Infants and Pre-Schoolers
- When a baby is born, they are not breathing. Everyone has seen the movie scene where the doctor delivers the baby and the first thing is does is give it a whack on the behind! This initiates a crying response forcing the baby to suck air into their lungs for their first ever breathe of air. We assume from that point on, the baby will breathe normally and that is usually the last thought most parents have regarding breathing until the child gets their first cold.
The breathing reflex on a newborn is actually not fully formed until they start breathing and it is quite normal for newborns to “forget” to breathe for a few seconds and then restart. This is termed “periodic breathing” and can last 5-10 seconds. It occurs usually during sleep (which newborns do a lot of). Eventually they get it right and their breathing stabilizes, usually within the first few weeks. It is perfectly normal for newborns to breathe irregularly and is not a reason for concern.
Time for concern in newborns is if their breathing stops for longer stretches of time or turns blue. This is a medical emergency if it occurs.
Obstructive Sleep Apnea occurs in 1-2% of children over 12 months. With older children the symptoms associated with OSA are easily confused with ADHD (Attention Deficit Hyperactivity Disorder) and occurs in much high numbers. The most common symptoms of OSA in young children is:
Night time symptoms:
- Breathing through the mouth
- Pauses in breathing (apnea events)
- Frequent urinating at night or bedwetting
- Tooth grinding
- Head banging in their crib or bed
- Talking in their sleep
- Sleep walking
- Restless sleeping
- Sleep avoidance/resistance
- Excessive sleepiness or hyperactivity
- Learning and concentration problems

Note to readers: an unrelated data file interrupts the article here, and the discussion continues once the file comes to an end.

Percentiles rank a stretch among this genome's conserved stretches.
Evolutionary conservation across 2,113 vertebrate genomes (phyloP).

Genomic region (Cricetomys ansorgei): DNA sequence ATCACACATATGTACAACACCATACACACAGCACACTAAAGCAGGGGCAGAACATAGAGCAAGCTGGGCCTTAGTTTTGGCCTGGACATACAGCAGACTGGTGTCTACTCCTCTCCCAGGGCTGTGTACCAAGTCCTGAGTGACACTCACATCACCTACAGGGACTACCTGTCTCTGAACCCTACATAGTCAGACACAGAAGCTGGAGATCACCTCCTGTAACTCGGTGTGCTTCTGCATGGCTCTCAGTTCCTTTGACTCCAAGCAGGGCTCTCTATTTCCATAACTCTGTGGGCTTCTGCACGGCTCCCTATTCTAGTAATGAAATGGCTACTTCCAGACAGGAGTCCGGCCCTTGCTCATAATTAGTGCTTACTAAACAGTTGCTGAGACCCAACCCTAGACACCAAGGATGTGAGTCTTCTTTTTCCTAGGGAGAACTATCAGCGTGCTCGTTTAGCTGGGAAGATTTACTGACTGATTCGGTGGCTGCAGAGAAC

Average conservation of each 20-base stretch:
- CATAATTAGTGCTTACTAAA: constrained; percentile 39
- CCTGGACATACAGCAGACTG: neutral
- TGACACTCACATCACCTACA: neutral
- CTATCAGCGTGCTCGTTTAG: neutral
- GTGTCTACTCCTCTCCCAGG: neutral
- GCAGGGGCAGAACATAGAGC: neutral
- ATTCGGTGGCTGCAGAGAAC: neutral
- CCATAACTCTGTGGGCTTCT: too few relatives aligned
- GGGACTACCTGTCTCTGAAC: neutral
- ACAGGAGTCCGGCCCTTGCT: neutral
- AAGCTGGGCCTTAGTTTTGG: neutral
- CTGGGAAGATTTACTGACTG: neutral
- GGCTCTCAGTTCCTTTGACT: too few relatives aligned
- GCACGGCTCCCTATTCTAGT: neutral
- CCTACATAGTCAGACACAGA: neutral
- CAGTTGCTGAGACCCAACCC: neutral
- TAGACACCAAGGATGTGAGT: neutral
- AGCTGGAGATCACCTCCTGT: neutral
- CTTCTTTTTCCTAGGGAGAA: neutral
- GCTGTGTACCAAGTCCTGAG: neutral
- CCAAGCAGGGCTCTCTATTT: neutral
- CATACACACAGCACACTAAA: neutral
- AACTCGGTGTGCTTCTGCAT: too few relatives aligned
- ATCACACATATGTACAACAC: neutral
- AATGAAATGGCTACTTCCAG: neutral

- Behavioral problems including paying attention or aggressive behavior
- Failure to thrive, underweight, short stature
- Tooth grinding, sometimes to the point of wearing the teeth down flat
- Poor coordination, clumsy
The Most Common Cause of OSA and UARS in Young Children is enlarged tonsils and adenoids that restrict airflow. Allergies can cause hypertrophy or enlargement of these tissues or they may just be congenitally large. Surgically removing the enlarged tonsils and adenoids has about an 80% chance of curing the apnea. In some cases they may grow back and the OSA may return. These cases may require a 2nd surgery to correct this. There is a classification system for the size of tonsils that can be used on even very young children. A a rule, the larger the tonsils and adenoids, the greater the risk of OSA or UARS.
Tongue posture is also a significant contributor. At rest , the forward 1/3 of the tongue should be resting in the front palate, behind the upper incisors. The tongue is very important in the development of the size and shape of the upper jaw in children. If it positions in the palate at rest, the palate develops normally. If, however, it is positioned low in the mouth, the palate does not develop and becomes very narrow due to the inward pressure of the cheeks. Mouth breathing children all have abnormal tongue posture (low, in the floor of the mouth) as they would not be able to mouth breath if the tongue was in its normal position up and forward.